Stalin was good with kids

I’ve been listening to biographies for the last couple of years, just to branch out of theology and biblical studies. Having made my way through some of the big “good” WW2 allies (FDR, Churchill, De Gaulle), I figured it was time to work my way around to the other side, so I picked up Simon Montefiore’s work Stalin: The Court of the Red Czar. There’s much to be astonished at when surveying the life and legacy of this prolific butcher, statesmen, spy, tyrant, mass-murderer, and generalissimo, but I think the most surprising thing so far was finding out how good he was with kids. Apparently they loved him. At least early on.

Stalin had issues with many of his sons, but by all accounts he doted on his daughter Svetlana as a child. He used to tease his magnates’ children at the dinner table, throwing orange peels in their ice cream, joking with them, and so forth. Once, when one of their children called into the office asking for him so that he could help them on their math homework (could have been Malenkov, I can’t remember), Stalin told the child he was unavailable and then helped them with their homework over the phone. All of this while he was orchestrating the terror and having their parents arrested and tortured in Beria’s dungeons or something similarly horrible.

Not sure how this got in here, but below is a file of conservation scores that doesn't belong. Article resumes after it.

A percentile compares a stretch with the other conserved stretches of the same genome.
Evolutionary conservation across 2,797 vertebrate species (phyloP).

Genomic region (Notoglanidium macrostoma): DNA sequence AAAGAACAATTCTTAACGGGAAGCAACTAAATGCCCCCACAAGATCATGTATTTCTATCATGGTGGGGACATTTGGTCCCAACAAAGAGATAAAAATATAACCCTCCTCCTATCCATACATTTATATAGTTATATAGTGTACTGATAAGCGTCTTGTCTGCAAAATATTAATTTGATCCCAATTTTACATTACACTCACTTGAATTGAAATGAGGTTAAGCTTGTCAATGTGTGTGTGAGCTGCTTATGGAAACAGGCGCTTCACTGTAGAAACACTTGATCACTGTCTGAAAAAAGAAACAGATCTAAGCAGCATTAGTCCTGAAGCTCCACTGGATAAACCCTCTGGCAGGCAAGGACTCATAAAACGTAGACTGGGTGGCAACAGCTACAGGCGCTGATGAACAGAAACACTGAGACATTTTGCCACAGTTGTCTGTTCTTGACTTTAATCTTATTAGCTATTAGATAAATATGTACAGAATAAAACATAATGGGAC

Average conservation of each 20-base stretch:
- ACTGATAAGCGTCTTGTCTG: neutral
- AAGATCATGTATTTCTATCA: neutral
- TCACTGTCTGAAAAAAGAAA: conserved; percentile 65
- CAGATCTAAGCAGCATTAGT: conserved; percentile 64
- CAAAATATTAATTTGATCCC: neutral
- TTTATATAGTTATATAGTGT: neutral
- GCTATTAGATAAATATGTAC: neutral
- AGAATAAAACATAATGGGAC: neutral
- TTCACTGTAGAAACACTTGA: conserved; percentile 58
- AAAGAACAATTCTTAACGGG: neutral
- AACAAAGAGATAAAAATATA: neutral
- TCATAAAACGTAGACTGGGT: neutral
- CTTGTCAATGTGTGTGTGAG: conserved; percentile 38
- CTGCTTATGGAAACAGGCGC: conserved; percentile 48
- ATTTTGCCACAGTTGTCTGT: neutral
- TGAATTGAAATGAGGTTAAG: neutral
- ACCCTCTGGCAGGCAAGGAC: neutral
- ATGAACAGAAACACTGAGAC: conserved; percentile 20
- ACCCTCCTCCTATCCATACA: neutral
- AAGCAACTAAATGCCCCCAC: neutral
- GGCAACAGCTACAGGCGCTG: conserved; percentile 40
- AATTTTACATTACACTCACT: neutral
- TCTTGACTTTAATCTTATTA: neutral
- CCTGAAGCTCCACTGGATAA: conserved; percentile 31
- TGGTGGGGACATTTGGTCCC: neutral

I don’t have a much say beyond two quick points.

Stalin being good with kids makes his legacy all the more terrifying. It’s one thing to think of a cartoonish, inhuman, supervillain being guilty of Stalin’s staggering crimes. It’s quite another to connect them with the face of a one-time friendly neighbor, a tutor, someone whom many plausibly experienced as “Uncle Joe”, (despite the fact that the Roosevelt admin gave him the name ironically). It chills the bones.

Secondly, this sure puts flesh on Jesus’s saying, “If you then, who are evil, know how to give good gifts to your children, how much more will the heavenly Father give the Holy Spirit to those who ask him!” (Lk 11:13).

Soli Deo Gloria

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